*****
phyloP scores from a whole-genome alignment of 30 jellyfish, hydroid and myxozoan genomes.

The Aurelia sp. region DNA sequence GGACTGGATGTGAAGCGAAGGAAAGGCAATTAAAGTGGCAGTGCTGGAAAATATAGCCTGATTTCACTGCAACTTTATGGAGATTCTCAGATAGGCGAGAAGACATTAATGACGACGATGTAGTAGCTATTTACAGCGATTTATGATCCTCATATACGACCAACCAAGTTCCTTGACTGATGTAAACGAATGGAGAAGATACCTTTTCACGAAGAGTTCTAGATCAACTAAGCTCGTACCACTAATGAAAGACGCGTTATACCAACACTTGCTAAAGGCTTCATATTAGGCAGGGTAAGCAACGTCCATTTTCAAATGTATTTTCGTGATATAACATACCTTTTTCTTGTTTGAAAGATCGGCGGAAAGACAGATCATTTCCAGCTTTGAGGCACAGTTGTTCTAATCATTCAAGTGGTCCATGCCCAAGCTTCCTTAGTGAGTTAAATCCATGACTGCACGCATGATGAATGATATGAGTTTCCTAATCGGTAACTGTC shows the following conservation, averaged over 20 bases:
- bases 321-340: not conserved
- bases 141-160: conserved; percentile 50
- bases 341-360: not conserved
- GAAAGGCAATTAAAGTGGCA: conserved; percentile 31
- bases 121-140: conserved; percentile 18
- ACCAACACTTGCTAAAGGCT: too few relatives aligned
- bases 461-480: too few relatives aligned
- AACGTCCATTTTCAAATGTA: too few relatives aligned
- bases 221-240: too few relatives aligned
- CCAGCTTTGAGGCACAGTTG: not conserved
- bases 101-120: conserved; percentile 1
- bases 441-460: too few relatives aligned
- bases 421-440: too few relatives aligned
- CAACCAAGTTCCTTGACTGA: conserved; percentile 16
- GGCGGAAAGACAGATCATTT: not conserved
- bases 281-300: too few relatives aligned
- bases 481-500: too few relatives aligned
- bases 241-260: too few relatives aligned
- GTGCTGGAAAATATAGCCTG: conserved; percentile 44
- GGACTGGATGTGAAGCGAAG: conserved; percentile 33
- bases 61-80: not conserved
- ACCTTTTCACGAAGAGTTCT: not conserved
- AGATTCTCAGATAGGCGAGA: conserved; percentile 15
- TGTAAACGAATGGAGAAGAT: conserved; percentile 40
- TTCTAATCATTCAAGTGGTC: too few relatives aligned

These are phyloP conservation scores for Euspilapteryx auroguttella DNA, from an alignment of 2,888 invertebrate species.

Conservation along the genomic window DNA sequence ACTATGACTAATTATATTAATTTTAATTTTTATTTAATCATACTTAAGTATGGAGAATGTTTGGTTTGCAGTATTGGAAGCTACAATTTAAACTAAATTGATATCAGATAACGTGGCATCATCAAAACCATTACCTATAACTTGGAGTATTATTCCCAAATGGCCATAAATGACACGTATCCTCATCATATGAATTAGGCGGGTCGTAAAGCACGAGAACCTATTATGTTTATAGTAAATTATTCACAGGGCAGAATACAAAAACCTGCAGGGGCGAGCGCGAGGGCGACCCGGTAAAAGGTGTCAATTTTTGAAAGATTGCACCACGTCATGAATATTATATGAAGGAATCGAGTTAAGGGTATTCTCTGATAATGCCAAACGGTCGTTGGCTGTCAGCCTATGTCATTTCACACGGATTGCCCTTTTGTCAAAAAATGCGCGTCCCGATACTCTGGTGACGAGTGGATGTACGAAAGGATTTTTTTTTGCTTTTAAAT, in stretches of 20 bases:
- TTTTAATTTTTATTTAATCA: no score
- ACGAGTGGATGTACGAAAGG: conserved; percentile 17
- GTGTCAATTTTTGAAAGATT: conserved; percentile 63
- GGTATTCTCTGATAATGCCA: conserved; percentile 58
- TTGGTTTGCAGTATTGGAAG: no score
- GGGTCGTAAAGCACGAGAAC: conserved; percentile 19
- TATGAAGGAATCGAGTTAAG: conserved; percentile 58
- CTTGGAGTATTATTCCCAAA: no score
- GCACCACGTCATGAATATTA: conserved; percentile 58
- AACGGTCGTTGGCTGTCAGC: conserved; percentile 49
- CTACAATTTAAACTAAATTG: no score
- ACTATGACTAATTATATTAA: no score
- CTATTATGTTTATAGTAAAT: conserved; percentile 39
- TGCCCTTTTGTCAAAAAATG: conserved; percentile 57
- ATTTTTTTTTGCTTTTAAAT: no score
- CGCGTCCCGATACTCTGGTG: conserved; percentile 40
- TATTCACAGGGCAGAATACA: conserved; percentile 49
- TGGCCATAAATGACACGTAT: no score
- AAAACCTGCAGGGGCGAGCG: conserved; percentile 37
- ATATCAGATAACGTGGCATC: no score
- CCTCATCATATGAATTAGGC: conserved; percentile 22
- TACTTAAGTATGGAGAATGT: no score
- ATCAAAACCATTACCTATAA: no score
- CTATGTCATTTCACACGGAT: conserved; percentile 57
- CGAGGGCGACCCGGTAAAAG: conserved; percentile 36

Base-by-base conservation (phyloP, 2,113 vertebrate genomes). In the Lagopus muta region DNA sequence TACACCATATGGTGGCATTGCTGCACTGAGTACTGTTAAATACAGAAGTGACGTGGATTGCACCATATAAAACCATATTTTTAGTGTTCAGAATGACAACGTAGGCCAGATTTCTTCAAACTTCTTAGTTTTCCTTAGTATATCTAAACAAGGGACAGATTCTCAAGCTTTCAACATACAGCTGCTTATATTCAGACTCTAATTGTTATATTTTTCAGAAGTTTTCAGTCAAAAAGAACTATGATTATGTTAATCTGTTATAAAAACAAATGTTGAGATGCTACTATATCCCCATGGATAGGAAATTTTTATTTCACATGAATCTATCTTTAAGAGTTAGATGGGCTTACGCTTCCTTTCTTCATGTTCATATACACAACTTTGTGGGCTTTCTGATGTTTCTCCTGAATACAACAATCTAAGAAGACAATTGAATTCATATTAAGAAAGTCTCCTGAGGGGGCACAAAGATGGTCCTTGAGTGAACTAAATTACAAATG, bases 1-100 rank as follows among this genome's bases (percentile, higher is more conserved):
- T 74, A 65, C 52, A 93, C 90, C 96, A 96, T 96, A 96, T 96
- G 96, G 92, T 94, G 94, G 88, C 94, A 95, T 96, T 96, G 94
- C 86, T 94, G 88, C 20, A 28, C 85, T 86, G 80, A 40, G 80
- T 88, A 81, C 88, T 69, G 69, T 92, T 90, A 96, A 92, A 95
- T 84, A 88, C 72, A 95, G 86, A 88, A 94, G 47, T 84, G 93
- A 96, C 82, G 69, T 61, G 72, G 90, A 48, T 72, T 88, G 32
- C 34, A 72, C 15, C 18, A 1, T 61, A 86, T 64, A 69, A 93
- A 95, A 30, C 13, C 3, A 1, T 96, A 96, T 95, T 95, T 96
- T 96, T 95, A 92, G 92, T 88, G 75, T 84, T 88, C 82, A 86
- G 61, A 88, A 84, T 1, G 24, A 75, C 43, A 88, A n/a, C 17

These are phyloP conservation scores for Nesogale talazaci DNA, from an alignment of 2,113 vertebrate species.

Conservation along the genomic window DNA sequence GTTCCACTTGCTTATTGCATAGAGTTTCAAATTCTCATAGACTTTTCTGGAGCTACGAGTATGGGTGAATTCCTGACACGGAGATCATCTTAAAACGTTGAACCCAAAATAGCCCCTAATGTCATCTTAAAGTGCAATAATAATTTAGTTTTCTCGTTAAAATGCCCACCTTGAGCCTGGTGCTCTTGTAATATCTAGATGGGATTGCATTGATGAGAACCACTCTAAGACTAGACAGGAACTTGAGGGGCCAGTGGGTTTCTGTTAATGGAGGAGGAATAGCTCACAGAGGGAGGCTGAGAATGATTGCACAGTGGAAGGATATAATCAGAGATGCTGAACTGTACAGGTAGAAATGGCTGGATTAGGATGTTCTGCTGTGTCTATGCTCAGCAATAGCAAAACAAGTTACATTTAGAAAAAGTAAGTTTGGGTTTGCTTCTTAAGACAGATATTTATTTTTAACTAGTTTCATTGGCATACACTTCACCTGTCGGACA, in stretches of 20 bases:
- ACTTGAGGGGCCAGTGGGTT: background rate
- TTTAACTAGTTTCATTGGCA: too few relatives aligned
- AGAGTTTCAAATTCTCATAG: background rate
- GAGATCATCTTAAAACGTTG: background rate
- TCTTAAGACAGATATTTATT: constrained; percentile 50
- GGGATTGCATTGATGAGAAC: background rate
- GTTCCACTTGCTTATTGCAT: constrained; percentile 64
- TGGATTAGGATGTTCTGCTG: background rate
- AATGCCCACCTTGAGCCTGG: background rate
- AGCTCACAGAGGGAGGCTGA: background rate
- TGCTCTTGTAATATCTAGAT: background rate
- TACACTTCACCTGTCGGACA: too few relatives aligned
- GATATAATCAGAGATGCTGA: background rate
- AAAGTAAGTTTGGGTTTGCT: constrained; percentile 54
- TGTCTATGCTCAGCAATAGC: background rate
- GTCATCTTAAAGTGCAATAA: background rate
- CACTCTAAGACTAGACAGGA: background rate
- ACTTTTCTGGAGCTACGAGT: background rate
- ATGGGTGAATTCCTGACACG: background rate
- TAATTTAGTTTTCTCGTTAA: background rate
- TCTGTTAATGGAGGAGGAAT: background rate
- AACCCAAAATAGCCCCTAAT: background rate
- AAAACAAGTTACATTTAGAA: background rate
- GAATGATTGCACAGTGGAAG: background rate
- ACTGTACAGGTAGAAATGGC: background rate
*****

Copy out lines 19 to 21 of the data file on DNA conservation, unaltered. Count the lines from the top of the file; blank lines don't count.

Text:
- bases 481-500: too few relatives aligned
- bases 241-260: too few relatives aligned
- GTGCTGGAAAATATAGCCTG: conserved; percentile 44